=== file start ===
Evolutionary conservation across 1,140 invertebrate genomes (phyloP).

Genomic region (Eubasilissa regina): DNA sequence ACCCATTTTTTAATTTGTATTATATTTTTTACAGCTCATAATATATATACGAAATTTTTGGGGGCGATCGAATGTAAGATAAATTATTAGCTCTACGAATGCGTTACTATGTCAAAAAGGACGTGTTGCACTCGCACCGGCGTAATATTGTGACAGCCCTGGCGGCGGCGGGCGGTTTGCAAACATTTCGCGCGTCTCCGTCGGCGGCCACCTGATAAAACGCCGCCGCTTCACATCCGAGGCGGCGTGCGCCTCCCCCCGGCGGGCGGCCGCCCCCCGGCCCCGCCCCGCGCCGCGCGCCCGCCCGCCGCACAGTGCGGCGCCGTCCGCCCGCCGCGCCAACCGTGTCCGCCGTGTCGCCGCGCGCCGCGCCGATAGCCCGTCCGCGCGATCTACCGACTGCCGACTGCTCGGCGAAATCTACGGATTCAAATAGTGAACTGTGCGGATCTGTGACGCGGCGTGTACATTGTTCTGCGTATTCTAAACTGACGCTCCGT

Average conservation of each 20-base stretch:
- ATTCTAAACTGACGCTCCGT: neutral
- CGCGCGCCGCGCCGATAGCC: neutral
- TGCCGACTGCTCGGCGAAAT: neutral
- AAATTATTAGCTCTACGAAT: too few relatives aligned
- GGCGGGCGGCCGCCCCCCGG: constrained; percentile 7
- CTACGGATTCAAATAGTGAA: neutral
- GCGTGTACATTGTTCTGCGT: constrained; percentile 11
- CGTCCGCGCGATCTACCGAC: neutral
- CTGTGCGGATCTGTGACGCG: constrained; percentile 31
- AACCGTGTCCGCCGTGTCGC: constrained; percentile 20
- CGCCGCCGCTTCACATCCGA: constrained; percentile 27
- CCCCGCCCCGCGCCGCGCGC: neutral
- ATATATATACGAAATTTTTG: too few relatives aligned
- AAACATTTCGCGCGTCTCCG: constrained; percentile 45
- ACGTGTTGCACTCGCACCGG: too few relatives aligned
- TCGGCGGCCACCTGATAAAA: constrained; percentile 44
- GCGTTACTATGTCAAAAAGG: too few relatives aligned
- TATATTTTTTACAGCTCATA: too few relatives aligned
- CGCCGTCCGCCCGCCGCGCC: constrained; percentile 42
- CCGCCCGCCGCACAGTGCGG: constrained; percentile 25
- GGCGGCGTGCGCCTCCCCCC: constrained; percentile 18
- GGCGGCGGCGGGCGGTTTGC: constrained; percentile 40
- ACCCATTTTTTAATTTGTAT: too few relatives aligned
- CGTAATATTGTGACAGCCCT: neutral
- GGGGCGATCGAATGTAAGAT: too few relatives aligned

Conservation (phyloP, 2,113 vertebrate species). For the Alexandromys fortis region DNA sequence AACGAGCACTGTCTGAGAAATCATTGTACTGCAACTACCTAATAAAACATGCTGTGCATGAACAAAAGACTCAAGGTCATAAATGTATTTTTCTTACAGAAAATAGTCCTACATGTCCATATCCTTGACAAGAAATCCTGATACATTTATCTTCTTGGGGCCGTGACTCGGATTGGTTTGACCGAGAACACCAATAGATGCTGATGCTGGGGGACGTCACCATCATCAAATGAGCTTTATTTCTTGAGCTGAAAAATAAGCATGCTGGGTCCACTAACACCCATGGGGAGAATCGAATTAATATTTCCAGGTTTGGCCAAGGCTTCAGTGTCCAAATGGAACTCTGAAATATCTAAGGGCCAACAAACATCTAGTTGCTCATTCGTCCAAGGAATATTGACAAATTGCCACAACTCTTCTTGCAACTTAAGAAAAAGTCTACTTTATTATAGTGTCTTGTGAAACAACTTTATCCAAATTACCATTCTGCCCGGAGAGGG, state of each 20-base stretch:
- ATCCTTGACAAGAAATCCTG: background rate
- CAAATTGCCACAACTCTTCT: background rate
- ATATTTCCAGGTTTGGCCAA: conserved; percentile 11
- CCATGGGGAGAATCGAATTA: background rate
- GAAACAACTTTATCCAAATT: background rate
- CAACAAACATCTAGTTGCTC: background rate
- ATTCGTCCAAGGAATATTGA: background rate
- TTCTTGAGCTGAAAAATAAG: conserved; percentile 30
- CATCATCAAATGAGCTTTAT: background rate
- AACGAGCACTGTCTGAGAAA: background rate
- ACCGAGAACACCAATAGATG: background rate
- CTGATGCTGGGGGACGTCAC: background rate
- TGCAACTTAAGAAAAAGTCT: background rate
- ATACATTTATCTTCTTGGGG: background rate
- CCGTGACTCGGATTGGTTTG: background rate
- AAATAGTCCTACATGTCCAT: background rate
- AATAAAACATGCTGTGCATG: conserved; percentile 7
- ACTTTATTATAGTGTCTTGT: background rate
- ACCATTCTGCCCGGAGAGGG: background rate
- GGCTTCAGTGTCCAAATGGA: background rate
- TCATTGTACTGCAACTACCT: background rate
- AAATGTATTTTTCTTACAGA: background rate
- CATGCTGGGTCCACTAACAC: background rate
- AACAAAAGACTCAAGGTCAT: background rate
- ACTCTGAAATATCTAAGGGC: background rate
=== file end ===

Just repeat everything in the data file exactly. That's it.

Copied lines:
Evolutionary conservation across 1,140 invertebrate genomes (phyloP).

Genomic region (Eubasilissa regina): DNA sequence ACCCATTTTTTAATTTGTATTATATTTTTTACAGCTCATAATATATATACGAAATTTTTGGGGGCGATCGAATGTAAGATAAATTATTAGCTCTACGAATGCGTTACTATGTCAAAAAGGACGTGTTGCACTCGCACCGGCGTAATATTGTGACAGCCCTGGCGGCGGCGGGCGGTTTGCAAACATTTCGCGCGTCTCCGTCGGCGGCCACCTGATAAAACGCCGCCGCTTCACATCCGAGGCGGCGTGCGCCTCCCCCCGGCGGGCGGCCGCCCCCCGGCCCCGCCCCGCGCCGCGCGCCCGCCCGCCGCACAGTGCGGCGCCGTCCGCCCGCCGCGCCAACCGTGTCCGCCGTGTCGCCGCGCGCCGCGCCGATAGCCCGTCCGCGCGATCTACCGACTGCCGACTGCTCGGCGAAATCTACGGATTCAAATAGTGAACTGTGCGGATCTGTGACGCGGCGTGTACATTGTTCTGCGTATTCTAAACTGACGCTCCGT

Average conservation of each 20-base stretch:
- ATTCTAAACTGACGCTCCGT: neutral
- CGCGCGCCGCGCCGATAGCC: neutral
- TGCCGACTGCTCGGCGAAAT: neutral
- AAATTATTAGCTCTACGAAT: too few relatives aligned
- GGCGGGCGGCCGCCCCCCGG: constrained; percentile 7
- CTACGGATTCAAATAGTGAA: neutral
- GCGTGTACATTGTTCTGCGT: constrained; percentile 11
- CGTCCGCGCGATCTACCGAC: neutral
- CTGTGCGGATCTGTGACGCG: constrained; percentile 31
- AACCGTGTCCGCCGTGTCGC: constrained; percentile 20
- CGCCGCCGCTTCACATCCGA: constrained; percentile 27
- CCCCGCCCCGCGCCGCGCGC: neutral
- ATATATATACGAAATTTTTG: too few relatives aligned
- AAACATTTCGCGCGTCTCCG: constrained; percentile 45
- ACGTGTTGCACTCGCACCGG: too few relatives aligned
- TCGGCGGCCACCTGATAAAA: constrained; percentile 44
- GCGTTACTATGTCAAAAAGG: too few relatives aligned
- TATATTTTTTACAGCTCATA: too few relatives aligned
- CGCCGTCCGCCCGCCGCGCC: constrained; percentile 42
- CCGCCCGCCGCACAGTGCGG: constrained; percentile 25
- GGCGGCGTGCGCCTCCCCCC: constrained; percentile 18
- GGCGGCGGCGGGCGGTTTGC: constrained; percentile 40
- ACCCATTTTTTAATTTGTAT: too few relatives aligned
- CGTAATATTGTGACAGCCCT: neutral
- GGGGCGATCGAATGTAAGAT: too few relatives aligned

Conservation (phyloP, 2,113 vertebrate species). For the Alexandromys fortis region DNA sequence AACGAGCACTGTCTGAGAAATCATTGTACTGCAACTACCTAATAAAACATGCTGTGCATGAACAAAAGACTCAAGGTCATAAATGTATTTTTCTTACAGAAAATAGTCCTACATGTCCATATCCTTGACAAGAAATCCTGATACATTTATCTTCTTGGGGCCGTGACTCGGATTGGTTTGACCGAGAACACCAATAGATGCTGATGCTGGGGGACGTCACCATCATCAAATGAGCTTTATTTCTTGAGCTGAAAAATAAGCATGCTGGGTCCACTAACACCCATGGGGAGAATCGAATTAATATTTCCAGGTTTGGCCAAGGCTTCAGTGTCCAAATGGAACTCTGAAATATCTAAGGGCCAACAAACATCTAGTTGCTCATTCGTCCAAGGAATATTGACAAATTGCCACAACTCTTCTTGCAACTTAAGAAAAAGTCTACTTTATTATAGTGTCTTGTGAAACAACTTTATCCAAATTACCATTCTGCCCGGAGAGGG, state of each 20-base stretch:
- ATCCTTGACAAGAAATCCTG: background rate
- CAAATTGCCACAACTCTTCT: background rate
- ATATTTCCAGGTTTGGCCAA: conserved; percentile 11
- CCATGGGGAGAATCGAATTA: background rate
- GAAACAACTTTATCCAAATT: background rate
- CAACAAACATCTAGTTGCTC: background rate
- ATTCGTCCAAGGAATATTGA: background rate
- TTCTTGAGCTGAAAAATAAG: conserved; percentile 30
- CATCATCAAATGAGCTTTAT: background rate
- AACGAGCACTGTCTGAGAAA: background rate
- ACCGAGAACACCAATAGATG: background rate
- CTGATGCTGGGGGACGTCAC: background rate
- TGCAACTTAAGAAAAAGTCT: background rate
- ATACATTTATCTTCTTGGGG: background rate
- CCGTGACTCGGATTGGTTTG: background rate
- AAATAGTCCTACATGTCCAT: background rate
- AATAAAACATGCTGTGCATG: conserved; percentile 7
- ACTTTATTATAGTGTCTTGT: background rate
- ACCATTCTGCCCGGAGAGGG: background rate
- GGCTTCAGTGTCCAAATGGA: background rate
- TCATTGTACTGCAACTACCT: background rate
- AAATGTATTTTTCTTACAGA: background rate
- CATGCTGGGTCCACTAACAC: background rate
- AACAAAAGACTCAAGGTCAT: background rate
- ACTCTGAAATATCTAAGGGC: background rate